Skip links

Evelyn’s Story

“I’d worked all my life and raised a family – suddenly, in my late 50s. I found myself on the brink of homelessness.”

Homelessness is a very real threat today. It can happen to anyone at any time.

This is Evelyn’s story, told by her key worker Heather who works in our Homelessness Prevention Services.

Evelyn never thought she would ever find herself on the verge of becoming homeless.

She’s a woman in her late 50s who worked for many years as a carer and raised a family here in Galway. I first met her last year, when she came to Galway Simon Community, asking for our help to avoid losing her home.

I could see that Evelyn was not just afraid but was also struggling with a feeling of shame that her life had brought her to this point. In one of our first meetings, she said to me “I don’t know what’s going to happen to me.”

In my work as a Housing Support Officer for Galway Simon Community, it has become clear to me that anyone can fall into homelessness.  It can be easy to think that homelessness is something that only happens to others, or that people become homeless due to their own mistakes,­­ but I know from experience that this is not the case.

Over the past year or two – as the effects of the Covid-19 pandemic have collided with the ongoing housing crisis – more and more people across Ireland, and right here in Galway, Mayo and Roscommon are finding themselves at risk of losing their homes.

Often it takes surprisingly little for someone to find themselves at risk of homelessness. The breakdown of a relationship or a job loss, a rent increase or eviction notice, an injury or illness, a mental health or addiction issue – any of these can make the difference between having a roof over your head and having nowhere to live. For Evelyn, it was a series of small misfortunes. Her relationship sadly ended and then she had job as a live-in carer, with accommodation provided, until her employer told her they were relocating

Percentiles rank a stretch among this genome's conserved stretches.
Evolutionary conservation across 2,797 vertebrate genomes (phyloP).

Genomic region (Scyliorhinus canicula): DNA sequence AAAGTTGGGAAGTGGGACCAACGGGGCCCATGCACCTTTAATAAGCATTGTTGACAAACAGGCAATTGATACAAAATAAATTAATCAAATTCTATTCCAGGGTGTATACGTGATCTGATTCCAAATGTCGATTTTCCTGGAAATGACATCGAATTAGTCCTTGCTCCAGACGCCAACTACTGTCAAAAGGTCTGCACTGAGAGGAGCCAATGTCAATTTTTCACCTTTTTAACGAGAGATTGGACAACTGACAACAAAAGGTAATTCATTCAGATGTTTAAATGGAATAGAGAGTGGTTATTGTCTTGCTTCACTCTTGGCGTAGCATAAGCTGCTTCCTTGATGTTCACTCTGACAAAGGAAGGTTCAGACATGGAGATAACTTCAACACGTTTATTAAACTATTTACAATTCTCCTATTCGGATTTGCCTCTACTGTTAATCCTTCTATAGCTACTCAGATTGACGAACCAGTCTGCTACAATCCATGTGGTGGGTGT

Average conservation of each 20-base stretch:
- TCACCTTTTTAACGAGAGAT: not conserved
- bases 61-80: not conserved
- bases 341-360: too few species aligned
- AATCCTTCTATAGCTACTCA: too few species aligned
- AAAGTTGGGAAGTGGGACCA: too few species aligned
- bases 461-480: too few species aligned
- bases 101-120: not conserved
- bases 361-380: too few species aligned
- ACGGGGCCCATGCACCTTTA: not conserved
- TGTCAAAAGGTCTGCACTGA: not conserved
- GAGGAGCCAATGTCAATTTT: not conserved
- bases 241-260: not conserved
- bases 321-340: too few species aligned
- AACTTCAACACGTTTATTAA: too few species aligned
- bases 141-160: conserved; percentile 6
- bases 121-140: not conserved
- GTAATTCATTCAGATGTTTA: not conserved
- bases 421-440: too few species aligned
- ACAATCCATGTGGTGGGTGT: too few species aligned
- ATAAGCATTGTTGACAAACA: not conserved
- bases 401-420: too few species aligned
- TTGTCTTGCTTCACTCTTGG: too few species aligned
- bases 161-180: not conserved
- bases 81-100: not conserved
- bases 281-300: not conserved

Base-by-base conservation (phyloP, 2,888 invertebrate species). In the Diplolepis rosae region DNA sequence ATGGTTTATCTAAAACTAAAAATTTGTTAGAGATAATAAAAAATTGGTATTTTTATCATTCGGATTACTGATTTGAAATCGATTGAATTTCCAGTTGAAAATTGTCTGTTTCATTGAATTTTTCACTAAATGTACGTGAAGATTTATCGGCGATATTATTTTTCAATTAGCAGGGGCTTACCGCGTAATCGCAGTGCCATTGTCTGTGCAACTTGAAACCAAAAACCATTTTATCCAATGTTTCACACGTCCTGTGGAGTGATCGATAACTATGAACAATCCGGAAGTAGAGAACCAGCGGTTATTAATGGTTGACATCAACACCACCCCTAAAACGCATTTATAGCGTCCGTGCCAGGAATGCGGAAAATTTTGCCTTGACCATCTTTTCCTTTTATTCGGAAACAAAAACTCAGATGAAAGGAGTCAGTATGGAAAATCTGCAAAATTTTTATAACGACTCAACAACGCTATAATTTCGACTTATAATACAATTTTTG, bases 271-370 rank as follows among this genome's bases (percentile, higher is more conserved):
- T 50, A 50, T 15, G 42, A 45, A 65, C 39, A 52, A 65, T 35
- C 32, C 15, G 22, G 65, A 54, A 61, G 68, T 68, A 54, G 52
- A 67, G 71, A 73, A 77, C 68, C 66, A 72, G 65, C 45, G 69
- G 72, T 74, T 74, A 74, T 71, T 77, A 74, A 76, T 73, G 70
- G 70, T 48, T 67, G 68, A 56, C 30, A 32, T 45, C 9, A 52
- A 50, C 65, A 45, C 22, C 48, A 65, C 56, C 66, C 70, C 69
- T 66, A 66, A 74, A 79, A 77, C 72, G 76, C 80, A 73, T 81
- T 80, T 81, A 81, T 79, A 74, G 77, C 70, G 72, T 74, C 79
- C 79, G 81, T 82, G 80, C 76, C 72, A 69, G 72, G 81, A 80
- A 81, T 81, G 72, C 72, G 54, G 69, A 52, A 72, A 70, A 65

Just like that, Evelyn had the rug pulled out from under her. She was faced with the very real prospect of having to move into emergency accommodation, living out of a suitcase in a hostel or B&B. It was an overwhelming blow. As her fears mounted, her friend suggested she reach out and contact Galway Simon. Evelyn was shocked – “I never thought I’d ever be seeking the help of a homelessness charity,” she told me later. But as options ran out, she finally decided to come in for a chat.

The day I met Evelyn, she and I had a difficult but productive conversation over a cup of tea. She was clearly overwhelmed by her situation, but by the time we were done chatting, we’d laid out an action plan and I know she felt much better.

In the weeks that followed I helped her put together an application for a Housing Assistance Payment. This can be a stressful process that really takes its toll. To ease her stress, I helped Evelyn explore mental health and well-being support, which she found really useful. Thankfully, her application was approved and so we began searching for a new place for her to rent.

Eventually we found one: a great little apartment in a village in County Galway not too far out of the city. She signed a lease and moved in. Now she is adapting to her new surroundings, getting to know her neighbours and the staff in her local shops.

Through our work with Evelyn, we helped her to avert a crisis and now, she is starting a new chapter. Rather than being homeless, bouncing between an emergency shelter, B&B’s and hotel rooms, she now has her own front door and own space.

Evelyn is far from the only person who has narrowly avoided losing their home. Mike is another person who has been supported by my team this year, a Galway man who was on the brink of homelessness but managed to avoid it with the help of Galway Simon Community. I hope you’ll read his story and reflect on the difference it made to him to have someone to keep him from becoming homeless.

Housing Support Officer
Galway Simon Community

More and more people in Galway, Mayo and Roscommon are at risk of losing their homes.


Please note Evelyn’s name and image has been changed to protect her identity, however her story is very much true.